|By PR Newswire||
|November 28, 2012 11:34 AM EST||
Proposing the First System of Institutionally-Provided Counsel, Report Offers Solution to the Immigrant Representation Crisis Currently Threatening New York Families
NEW YORK, Nov. 28, 2012 /PRNewswire-USNewswire/ -- Each year, thousands of New Yorkers, including many legal immigrants, are locked up by federal immigration authorities, held in jails and forced to defend themselves against deportation without any access to a lawyer. Not surprisingly, it is virtually impossible for these New Yorkers to effectively contest the deportation charges against them. The resulting deportations tear apart thousands of New York families each year and deprive New York of breadwinners, caretakers, parents, and spouses. According to a report released today, Accessing Justice II: A Model for Providing Counsel to New York Immigrants in Removal Proceedings, there is a solution. This report, which grows out of the Study Group on Immigrant Representation, launched by Judge Robert A. Katzmann, is the blueprint for creating the nation's first institutionally-provided, universal representation system of counsel for immigrants in deportation proceedings.
The federal immigration system is, by all accounts, broken and enforcement has run roughshod over immigrant communities. The resulting devastation is felt most acutely in places like New York, with thriving, vibrant and integrated populations of immigrants. "When a family loses its breadwinner to deportation because it could not afford a lawyer, the fallout includes strains on our foster care system, burdens on our public benefits programs, and results in deep psychological harm to the thousands of New York children left behind when parents are deported," explained Stacy Caplow, Director of the Clinical Legal Education Program at Brooklyn Law School, and a co-chair of the NYIRS. The new report explains that New York is uniquely positioned to lead by example. The report urges New York to provide the most basic measure of due process—legal counsel—to ensure that no New York family is torn apart simply for lack of the funds to hire a lawyer.
Accessing Justice II represents the conclusion of a rigorous two-year study—the New York Immigrant Representation Study ("NYIRS")—that draws upon data and the expertise of a blue-ribbon steering committee in an effort to design a system to address the worst aspects of the immigrant representation crisis here in New York.
Data from the NYIRS demonstrate the contours and scale of the problem. Unlike criminal proceedings, immigrants in deportation proceedings can be held in jail and forced to proceed against trained government lawyers alone, without any legal assistance whatsoever—indeed 60% of New York immigrants who are detained do not have lawyers. Many of these immigrants have valid defenses to deportation. However, NYIRS data demonstrate that being detained and unrepresented creates insurmountable barriers to a fair legal process and, as a result, only 3% of people in this situation succeed in preventing their deportation. But lawyers make a significant difference. NYIRS data show that people with lawyers are as much as 500% more likely to succeed in preventing their deportation than those without. It is not only the unrepresented immigrants who suffer as the result of this crisis. Over a five-year period, over 7,000 New York City children lost a parent to deportation. With a program for appointed counsel, that number would be dramatically lower.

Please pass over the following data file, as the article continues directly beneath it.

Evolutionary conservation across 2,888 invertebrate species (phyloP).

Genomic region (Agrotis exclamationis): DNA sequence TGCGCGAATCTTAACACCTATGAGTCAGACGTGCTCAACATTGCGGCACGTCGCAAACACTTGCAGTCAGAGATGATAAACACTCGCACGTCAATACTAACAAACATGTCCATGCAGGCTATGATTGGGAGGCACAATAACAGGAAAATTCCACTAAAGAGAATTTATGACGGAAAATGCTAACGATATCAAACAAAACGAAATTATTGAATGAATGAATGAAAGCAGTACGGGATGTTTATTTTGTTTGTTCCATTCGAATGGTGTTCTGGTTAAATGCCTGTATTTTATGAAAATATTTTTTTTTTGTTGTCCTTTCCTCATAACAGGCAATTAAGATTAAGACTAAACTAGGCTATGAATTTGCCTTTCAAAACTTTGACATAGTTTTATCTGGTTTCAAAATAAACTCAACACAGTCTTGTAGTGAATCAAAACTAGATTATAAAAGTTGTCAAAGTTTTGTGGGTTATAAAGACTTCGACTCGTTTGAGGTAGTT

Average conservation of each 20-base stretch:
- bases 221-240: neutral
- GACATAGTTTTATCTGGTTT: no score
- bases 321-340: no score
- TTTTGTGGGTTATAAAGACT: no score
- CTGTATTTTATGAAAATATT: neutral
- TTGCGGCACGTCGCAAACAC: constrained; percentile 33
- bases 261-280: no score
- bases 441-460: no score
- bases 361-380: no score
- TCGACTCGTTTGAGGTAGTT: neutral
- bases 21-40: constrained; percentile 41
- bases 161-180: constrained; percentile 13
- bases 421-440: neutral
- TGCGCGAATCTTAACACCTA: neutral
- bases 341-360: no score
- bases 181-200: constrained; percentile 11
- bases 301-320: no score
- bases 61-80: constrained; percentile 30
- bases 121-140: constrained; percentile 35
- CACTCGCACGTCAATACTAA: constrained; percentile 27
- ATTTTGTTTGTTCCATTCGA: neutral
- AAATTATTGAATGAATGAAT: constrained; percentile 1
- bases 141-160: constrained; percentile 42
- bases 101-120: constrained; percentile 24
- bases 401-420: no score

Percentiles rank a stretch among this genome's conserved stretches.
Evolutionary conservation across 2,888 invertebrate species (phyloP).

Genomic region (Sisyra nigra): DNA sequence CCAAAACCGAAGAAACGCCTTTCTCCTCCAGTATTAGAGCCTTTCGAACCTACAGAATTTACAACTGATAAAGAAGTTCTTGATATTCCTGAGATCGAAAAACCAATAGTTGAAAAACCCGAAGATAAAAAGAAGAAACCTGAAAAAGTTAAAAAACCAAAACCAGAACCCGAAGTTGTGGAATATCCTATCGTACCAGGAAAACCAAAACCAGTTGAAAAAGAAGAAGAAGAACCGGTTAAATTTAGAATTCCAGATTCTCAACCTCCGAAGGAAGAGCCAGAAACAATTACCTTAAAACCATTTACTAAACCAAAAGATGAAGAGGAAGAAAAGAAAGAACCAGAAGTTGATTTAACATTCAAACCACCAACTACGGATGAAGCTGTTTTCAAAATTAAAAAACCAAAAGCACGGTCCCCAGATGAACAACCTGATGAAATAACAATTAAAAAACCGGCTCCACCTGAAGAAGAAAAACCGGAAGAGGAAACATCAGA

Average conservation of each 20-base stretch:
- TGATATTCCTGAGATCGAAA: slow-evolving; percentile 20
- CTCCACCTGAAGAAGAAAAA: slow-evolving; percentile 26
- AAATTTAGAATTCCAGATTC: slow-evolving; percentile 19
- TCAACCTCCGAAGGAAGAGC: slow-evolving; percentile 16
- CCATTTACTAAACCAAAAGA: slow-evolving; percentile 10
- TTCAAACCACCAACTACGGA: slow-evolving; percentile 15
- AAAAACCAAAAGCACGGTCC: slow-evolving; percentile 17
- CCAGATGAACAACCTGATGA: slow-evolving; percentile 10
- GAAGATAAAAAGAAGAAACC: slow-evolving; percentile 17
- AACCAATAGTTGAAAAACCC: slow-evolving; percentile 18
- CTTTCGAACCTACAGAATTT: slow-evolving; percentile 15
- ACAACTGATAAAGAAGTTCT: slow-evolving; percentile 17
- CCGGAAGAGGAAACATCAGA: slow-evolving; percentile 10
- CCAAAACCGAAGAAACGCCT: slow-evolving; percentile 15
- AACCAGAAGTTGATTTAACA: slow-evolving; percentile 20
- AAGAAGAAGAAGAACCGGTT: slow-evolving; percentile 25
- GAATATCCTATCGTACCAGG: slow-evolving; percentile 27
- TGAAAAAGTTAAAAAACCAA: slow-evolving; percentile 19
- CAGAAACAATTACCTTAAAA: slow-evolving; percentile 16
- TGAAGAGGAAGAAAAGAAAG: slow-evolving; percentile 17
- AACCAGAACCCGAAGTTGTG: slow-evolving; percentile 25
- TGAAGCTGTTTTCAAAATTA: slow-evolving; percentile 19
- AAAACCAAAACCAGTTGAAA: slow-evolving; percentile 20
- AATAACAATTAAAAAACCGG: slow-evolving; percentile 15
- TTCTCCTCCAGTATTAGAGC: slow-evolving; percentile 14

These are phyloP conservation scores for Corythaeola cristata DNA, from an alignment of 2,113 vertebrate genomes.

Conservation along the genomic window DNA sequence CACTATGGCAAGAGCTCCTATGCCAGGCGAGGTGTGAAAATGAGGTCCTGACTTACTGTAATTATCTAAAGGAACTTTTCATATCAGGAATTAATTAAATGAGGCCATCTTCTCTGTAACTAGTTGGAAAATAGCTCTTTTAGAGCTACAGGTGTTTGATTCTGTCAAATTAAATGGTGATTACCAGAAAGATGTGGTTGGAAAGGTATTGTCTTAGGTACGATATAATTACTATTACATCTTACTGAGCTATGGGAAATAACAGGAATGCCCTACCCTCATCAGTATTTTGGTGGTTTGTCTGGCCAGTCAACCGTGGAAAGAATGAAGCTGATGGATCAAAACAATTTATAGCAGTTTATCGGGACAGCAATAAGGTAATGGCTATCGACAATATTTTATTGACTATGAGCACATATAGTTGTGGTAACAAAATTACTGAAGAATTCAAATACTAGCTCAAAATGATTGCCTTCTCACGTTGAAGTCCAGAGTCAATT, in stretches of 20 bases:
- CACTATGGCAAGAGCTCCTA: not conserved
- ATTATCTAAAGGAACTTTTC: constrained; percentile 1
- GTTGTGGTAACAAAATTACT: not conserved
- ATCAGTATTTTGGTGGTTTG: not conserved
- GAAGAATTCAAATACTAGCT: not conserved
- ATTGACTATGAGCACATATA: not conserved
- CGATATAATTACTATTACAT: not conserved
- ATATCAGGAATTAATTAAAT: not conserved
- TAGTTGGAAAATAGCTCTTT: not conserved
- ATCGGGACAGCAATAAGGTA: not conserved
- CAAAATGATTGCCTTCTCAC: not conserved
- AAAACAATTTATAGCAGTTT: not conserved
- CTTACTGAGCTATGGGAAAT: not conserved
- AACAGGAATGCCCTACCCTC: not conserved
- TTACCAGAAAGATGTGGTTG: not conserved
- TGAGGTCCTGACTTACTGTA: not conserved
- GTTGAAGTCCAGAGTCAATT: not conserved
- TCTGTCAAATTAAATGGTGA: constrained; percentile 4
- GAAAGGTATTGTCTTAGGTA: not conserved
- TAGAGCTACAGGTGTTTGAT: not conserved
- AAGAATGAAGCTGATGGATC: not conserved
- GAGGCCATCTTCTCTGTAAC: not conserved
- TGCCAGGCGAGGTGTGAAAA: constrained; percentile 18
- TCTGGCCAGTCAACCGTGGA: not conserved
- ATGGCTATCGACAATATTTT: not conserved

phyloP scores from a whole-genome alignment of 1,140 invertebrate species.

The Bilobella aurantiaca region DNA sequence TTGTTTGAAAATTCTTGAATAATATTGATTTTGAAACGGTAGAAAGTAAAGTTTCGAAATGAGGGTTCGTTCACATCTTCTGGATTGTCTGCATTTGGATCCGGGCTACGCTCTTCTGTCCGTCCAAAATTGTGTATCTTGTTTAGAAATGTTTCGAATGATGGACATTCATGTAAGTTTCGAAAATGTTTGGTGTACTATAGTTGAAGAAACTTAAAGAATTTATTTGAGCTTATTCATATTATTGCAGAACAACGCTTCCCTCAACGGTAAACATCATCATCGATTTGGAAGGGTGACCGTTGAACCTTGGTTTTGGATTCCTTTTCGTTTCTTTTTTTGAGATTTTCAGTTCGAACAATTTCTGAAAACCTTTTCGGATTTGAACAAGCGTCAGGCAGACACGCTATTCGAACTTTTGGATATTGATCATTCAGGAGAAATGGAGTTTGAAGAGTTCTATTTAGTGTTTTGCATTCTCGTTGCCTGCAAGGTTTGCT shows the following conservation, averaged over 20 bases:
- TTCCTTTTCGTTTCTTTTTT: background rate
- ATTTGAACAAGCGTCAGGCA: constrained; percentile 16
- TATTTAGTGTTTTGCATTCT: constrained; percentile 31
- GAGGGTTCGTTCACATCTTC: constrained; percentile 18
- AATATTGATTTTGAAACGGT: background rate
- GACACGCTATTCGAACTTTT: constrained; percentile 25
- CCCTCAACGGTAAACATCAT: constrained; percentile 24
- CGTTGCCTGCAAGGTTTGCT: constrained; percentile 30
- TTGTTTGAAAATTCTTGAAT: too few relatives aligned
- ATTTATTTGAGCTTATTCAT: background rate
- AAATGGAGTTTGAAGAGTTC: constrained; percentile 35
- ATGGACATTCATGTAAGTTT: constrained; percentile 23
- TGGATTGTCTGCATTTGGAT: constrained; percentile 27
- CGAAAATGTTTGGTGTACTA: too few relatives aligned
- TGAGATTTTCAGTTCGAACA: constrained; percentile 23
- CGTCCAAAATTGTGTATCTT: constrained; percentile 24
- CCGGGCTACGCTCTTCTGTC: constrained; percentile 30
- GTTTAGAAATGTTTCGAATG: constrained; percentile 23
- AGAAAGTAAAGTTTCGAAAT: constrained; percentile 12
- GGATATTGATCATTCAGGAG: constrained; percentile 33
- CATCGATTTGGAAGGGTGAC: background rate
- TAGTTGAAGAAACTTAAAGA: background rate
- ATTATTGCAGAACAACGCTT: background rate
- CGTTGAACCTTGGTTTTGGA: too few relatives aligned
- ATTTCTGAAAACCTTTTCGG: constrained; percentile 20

Peter Markowitz, Director of the Kathryn O. Greenberg Immigrant Justice Clinic at the Benjamin N. Cardozo School of Law, and a co-chair of the NYIRS, adds, "holding people in jails, many who cannot speak English, some who don't have high school diplomas, and forcing them to litigate against trained government lawyers in one of the most complex arenas of American law cannot, by any stretch of the imagination, be called a system of justice."
Accompanying the release of Accessing Justice II is the public launch of a campaign to bring to life the recommendations in the report. This initiative will seek to implement the system recommended in the report by creating the New York Immigrant Family Unity Project. The project would provide for assigned counsel to detained New York immigrants facing deportation who cannot afford to hire lawyers. The New York Immigrant Family Unity Project has garnered widespread community support. Twenty-four leading community organizations have signed on in support of the New York Immigrant Family Unity Project. View the statement of support here: http://www.cardozo.yu.edu/MemberContentDisplay.aspx?ccmd=ContentEdit&ucmd=UserDisplay&userid=10342&contentid=25690&folderid=308.
"New York can and should lead the way in providing for a fair process for immigrants and protecting its families from being senselessly torn apart," said Claudia Slovinsky of Claudia Slovinsky and Associates, PLLC, and a co-chair of the NYIRS.
The full report can be viewed here:
The New York Immigrant Representation Study, a project of the Study Group on Immigrant Representation, is a recently completed two‐year study of the immigrant representation crisis in New York. In its first year, the NYIRS documented the nature and scope of the problems resulting from the lack of access to counsel and inadequate quality of counsel. In its second year, the NYIRS explored solutions by convening a blue-ribbon panel of experts from all relevant sectors of the legal community to evaluate the empirical evidence from year one and to develop a realistic proposal to resolve the crisis in New York.
SOURCE Peter Markowitz of the Immigration Justice Clinic at the Cardozo School of Law
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